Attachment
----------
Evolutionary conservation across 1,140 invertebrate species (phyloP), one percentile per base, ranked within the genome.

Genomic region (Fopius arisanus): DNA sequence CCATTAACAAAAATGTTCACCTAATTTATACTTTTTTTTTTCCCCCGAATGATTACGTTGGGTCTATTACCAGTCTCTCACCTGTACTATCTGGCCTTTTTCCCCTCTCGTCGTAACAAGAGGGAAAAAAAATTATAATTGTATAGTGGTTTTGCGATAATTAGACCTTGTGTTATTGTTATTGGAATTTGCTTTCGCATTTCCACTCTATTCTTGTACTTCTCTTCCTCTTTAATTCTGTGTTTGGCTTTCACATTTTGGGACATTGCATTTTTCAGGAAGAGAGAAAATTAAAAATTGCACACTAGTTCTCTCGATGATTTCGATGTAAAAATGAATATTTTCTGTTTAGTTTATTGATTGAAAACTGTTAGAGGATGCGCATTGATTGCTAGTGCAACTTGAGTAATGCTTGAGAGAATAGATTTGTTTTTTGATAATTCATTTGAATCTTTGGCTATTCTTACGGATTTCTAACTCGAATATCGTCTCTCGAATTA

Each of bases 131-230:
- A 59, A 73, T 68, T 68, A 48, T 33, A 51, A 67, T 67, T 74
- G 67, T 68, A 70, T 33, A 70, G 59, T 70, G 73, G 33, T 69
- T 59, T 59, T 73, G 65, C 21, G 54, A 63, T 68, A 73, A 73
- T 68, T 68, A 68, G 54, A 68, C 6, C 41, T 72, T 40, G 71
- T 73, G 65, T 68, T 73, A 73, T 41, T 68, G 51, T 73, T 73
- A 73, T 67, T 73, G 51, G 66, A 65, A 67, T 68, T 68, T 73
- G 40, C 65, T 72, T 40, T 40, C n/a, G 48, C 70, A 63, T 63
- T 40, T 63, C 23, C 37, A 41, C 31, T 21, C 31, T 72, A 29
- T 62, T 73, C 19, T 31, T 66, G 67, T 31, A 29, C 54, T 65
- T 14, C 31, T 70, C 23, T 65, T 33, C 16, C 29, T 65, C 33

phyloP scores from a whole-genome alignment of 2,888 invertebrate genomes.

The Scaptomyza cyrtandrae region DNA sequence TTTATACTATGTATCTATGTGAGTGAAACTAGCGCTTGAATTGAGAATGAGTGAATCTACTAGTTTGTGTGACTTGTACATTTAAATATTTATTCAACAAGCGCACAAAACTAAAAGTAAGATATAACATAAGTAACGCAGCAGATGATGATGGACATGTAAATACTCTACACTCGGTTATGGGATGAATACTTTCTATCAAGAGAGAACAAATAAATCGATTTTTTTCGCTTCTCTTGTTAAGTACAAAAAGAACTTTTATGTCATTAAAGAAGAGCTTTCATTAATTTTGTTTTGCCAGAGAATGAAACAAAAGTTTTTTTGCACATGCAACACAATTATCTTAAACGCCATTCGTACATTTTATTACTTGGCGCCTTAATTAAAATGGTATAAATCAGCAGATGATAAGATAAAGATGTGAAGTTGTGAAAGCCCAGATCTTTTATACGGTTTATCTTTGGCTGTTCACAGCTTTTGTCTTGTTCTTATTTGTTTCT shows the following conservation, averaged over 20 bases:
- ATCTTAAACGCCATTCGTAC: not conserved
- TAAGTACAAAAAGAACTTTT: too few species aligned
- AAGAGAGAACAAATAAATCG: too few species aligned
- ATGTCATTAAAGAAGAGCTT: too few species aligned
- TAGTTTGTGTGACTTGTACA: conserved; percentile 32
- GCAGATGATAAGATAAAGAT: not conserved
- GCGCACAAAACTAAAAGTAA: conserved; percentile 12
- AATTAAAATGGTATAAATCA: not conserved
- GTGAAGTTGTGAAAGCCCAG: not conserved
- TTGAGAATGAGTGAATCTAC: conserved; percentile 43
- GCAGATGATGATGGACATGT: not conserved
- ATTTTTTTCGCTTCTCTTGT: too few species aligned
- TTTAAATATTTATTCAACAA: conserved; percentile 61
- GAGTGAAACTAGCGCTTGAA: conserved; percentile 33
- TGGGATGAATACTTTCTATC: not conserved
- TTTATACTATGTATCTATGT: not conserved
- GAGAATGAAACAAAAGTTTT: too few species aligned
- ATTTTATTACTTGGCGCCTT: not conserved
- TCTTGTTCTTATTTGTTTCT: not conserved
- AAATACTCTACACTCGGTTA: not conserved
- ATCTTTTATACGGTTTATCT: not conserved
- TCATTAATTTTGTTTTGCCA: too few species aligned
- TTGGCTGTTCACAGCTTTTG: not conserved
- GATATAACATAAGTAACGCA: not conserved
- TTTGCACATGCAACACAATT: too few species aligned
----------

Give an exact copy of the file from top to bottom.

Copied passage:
Evolutionary conservation across 1,140 invertebrate species (phyloP), one percentile per base, ranked within the genome.

Genomic region (Fopius arisanus): DNA sequence CCATTAACAAAAATGTTCACCTAATTTATACTTTTTTTTTTCCCCCGAATGATTACGTTGGGTCTATTACCAGTCTCTCACCTGTACTATCTGGCCTTTTTCCCCTCTCGTCGTAACAAGAGGGAAAAAAAATTATAATTGTATAGTGGTTTTGCGATAATTAGACCTTGTGTTATTGTTATTGGAATTTGCTTTCGCATTTCCACTCTATTCTTGTACTTCTCTTCCTCTTTAATTCTGTGTTTGGCTTTCACATTTTGGGACATTGCATTTTTCAGGAAGAGAGAAAATTAAAAATTGCACACTAGTTCTCTCGATGATTTCGATGTAAAAATGAATATTTTCTGTTTAGTTTATTGATTGAAAACTGTTAGAGGATGCGCATTGATTGCTAGTGCAACTTGAGTAATGCTTGAGAGAATAGATTTGTTTTTTGATAATTCATTTGAATCTTTGGCTATTCTTACGGATTTCTAACTCGAATATCGTCTCTCGAATTA

Each of bases 131-230:
- A 59, A 73, T 68, T 68, A 48, T 33, A 51, A 67, T 67, T 74
- G 67, T 68, A 70, T 33, A 70, G 59, T 70, G 73, G 33, T 69
- T 59, T 59, T 73, G 65, C 21, G 54, A 63, T 68, A 73, A 73
- T 68, T 68, A 68, G 54, A 68, C 6, C 41, T 72, T 40, G 71
- T 73, G 65, T 68, T 73, A 73, T 41, T 68, G 51, T 73, T 73
- A 73, T 67, T 73, G 51, G 66, A 65, A 67, T 68, T 68, T 73
- G 40, C 65, T 72, T 40, T 40, C n/a, G 48, C 70, A 63, T 63
- T 40, T 63, C 23, C 37, A 41, C 31, T 21, C 31, T 72, A 29
- T 62, T 73, C 19, T 31, T 66, G 67, T 31, A 29, C 54, T 65
- T 14, C 31, T 70, C 23, T 65, T 33, C 16, C 29, T 65, C 33

phyloP scores from a whole-genome alignment of 2,888 invertebrate genomes.

The Scaptomyza cyrtandrae region DNA sequence TTTATACTATGTATCTATGTGAGTGAAACTAGCGCTTGAATTGAGAATGAGTGAATCTACTAGTTTGTGTGACTTGTACATTTAAATATTTATTCAACAAGCGCACAAAACTAAAAGTAAGATATAACATAAGTAACGCAGCAGATGATGATGGACATGTAAATACTCTACACTCGGTTATGGGATGAATACTTTCTATCAAGAGAGAACAAATAAATCGATTTTTTTCGCTTCTCTTGTTAAGTACAAAAAGAACTTTTATGTCATTAAAGAAGAGCTTTCATTAATTTTGTTTTGCCAGAGAATGAAACAAAAGTTTTTTTGCACATGCAACACAATTATCTTAAACGCCATTCGTACATTTTATTACTTGGCGCCTTAATTAAAATGGTATAAATCAGCAGATGATAAGATAAAGATGTGAAGTTGTGAAAGCCCAGATCTTTTATACGGTTTATCTTTGGCTGTTCACAGCTTTTGTCTTGTTCTTATTTGTTTCT shows the following conservation, averaged over 20 bases:
- ATCTTAAACGCCATTCGTAC: not conserved
- TAAGTACAAAAAGAACTTTT: too few species aligned
- AAGAGAGAACAAATAAATCG: too few species aligned
- ATGTCATTAAAGAAGAGCTT: too few species aligned
- TAGTTTGTGTGACTTGTACA: conserved; percentile 32
- GCAGATGATAAGATAAAGAT: not conserved
- GCGCACAAAACTAAAAGTAA: conserved; percentile 12
- AATTAAAATGGTATAAATCA: not conserved
- GTGAAGTTGTGAAAGCCCAG: not conserved
- TTGAGAATGAGTGAATCTAC: conserved; percentile 43
- GCAGATGATGATGGACATGT: not conserved
- ATTTTTTTCGCTTCTCTTGT: too few species aligned
- TTTAAATATTTATTCAACAA: conserved; percentile 61
- GAGTGAAACTAGCGCTTGAA: conserved; percentile 33
- TGGGATGAATACTTTCTATC: not conserved
- TTTATACTATGTATCTATGT: not conserved
- GAGAATGAAACAAAAGTTTT: too few species aligned
- ATTTTATTACTTGGCGCCTT: not conserved
- TCTTGTTCTTATTTGTTTCT: not conserved
- AAATACTCTACACTCGGTTA: not conserved
- ATCTTTTATACGGTTTATCT: not conserved
- TCATTAATTTTGTTTTGCCA: too few species aligned
- TTGGCTGTTCACAGCTTTTG: not conserved
- GATATAACATAAGTAACGCA: not conserved
- TTTGCACATGCAACACAATT: too few species aligned